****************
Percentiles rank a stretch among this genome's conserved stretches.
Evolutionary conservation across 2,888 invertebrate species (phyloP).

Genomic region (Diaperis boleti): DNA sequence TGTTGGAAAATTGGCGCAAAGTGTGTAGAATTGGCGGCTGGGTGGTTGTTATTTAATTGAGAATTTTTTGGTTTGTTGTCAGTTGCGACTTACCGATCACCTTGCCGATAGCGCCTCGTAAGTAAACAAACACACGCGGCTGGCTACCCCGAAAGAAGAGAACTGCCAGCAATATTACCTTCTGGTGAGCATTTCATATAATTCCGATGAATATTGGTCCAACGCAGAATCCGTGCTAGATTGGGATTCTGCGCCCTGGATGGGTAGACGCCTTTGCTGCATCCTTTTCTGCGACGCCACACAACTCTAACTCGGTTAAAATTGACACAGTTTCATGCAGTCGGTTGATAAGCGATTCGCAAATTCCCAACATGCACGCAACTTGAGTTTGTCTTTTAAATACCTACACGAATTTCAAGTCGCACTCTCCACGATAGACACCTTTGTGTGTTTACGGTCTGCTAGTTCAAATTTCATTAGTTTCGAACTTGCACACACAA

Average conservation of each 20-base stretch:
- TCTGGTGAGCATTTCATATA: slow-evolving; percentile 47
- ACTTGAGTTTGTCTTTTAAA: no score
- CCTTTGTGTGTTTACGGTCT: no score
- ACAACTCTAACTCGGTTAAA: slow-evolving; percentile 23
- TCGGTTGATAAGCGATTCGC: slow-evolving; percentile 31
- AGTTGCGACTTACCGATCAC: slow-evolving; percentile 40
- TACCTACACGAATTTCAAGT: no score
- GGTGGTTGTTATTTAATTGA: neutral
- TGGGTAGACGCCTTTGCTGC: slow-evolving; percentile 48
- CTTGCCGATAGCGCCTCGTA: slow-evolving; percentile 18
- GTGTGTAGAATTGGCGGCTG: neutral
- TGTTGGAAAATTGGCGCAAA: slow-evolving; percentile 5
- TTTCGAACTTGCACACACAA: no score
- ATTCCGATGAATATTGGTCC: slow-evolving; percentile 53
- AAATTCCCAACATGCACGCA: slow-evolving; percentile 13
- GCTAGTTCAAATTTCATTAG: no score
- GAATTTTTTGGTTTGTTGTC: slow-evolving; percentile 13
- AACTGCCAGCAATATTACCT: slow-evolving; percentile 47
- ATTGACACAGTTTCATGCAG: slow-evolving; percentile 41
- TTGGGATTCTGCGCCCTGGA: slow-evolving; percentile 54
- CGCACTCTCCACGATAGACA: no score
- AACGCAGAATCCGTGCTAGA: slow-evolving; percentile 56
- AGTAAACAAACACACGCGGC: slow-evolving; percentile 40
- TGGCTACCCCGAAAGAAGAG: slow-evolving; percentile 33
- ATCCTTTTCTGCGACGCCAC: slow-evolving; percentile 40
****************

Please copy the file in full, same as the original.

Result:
Percentiles rank a stretch among this genome's conserved stretches.
Evolutionary conservation across 2,888 invertebrate species (phyloP).

Genomic region (Diaperis boleti): DNA sequence TGTTGGAAAATTGGCGCAAAGTGTGTAGAATTGGCGGCTGGGTGGTTGTTATTTAATTGAGAATTTTTTGGTTTGTTGTCAGTTGCGACTTACCGATCACCTTGCCGATAGCGCCTCGTAAGTAAACAAACACACGCGGCTGGCTACCCCGAAAGAAGAGAACTGCCAGCAATATTACCTTCTGGTGAGCATTTCATATAATTCCGATGAATATTGGTCCAACGCAGAATCCGTGCTAGATTGGGATTCTGCGCCCTGGATGGGTAGACGCCTTTGCTGCATCCTTTTCTGCGACGCCACACAACTCTAACTCGGTTAAAATTGACACAGTTTCATGCAGTCGGTTGATAAGCGATTCGCAAATTCCCAACATGCACGCAACTTGAGTTTGTCTTTTAAATACCTACACGAATTTCAAGTCGCACTCTCCACGATAGACACCTTTGTGTGTTTACGGTCTGCTAGTTCAAATTTCATTAGTTTCGAACTTGCACACACAA

Average conservation of each 20-base stretch:
- TCTGGTGAGCATTTCATATA: slow-evolving; percentile 47
- ACTTGAGTTTGTCTTTTAAA: no score
- CCTTTGTGTGTTTACGGTCT: no score
- ACAACTCTAACTCGGTTAAA: slow-evolving; percentile 23
- TCGGTTGATAAGCGATTCGC: slow-evolving; percentile 31
- AGTTGCGACTTACCGATCAC: slow-evolving; percentile 40
- TACCTACACGAATTTCAAGT: no score
- GGTGGTTGTTATTTAATTGA: neutral
- TGGGTAGACGCCTTTGCTGC: slow-evolving; percentile 48
- CTTGCCGATAGCGCCTCGTA: slow-evolving; percentile 18
- GTGTGTAGAATTGGCGGCTG: neutral
- TGTTGGAAAATTGGCGCAAA: slow-evolving; percentile 5
- TTTCGAACTTGCACACACAA: no score
- ATTCCGATGAATATTGGTCC: slow-evolving; percentile 53
- AAATTCCCAACATGCACGCA: slow-evolving; percentile 13
- GCTAGTTCAAATTTCATTAG: no score
- GAATTTTTTGGTTTGTTGTC: slow-evolving; percentile 13
- AACTGCCAGCAATATTACCT: slow-evolving; percentile 47
- ATTGACACAGTTTCATGCAG: slow-evolving; percentile 41
- TTGGGATTCTGCGCCCTGGA: slow-evolving; percentile 54
- CGCACTCTCCACGATAGACA: no score
- AACGCAGAATCCGTGCTAGA: slow-evolving; percentile 56
- AGTAAACAAACACACGCGGC: slow-evolving; percentile 40
- TGGCTACCCCGAAAGAAGAG: slow-evolving; percentile 33
- ATCCTTTTCTGCGACGCCAC: slow-evolving; percentile 40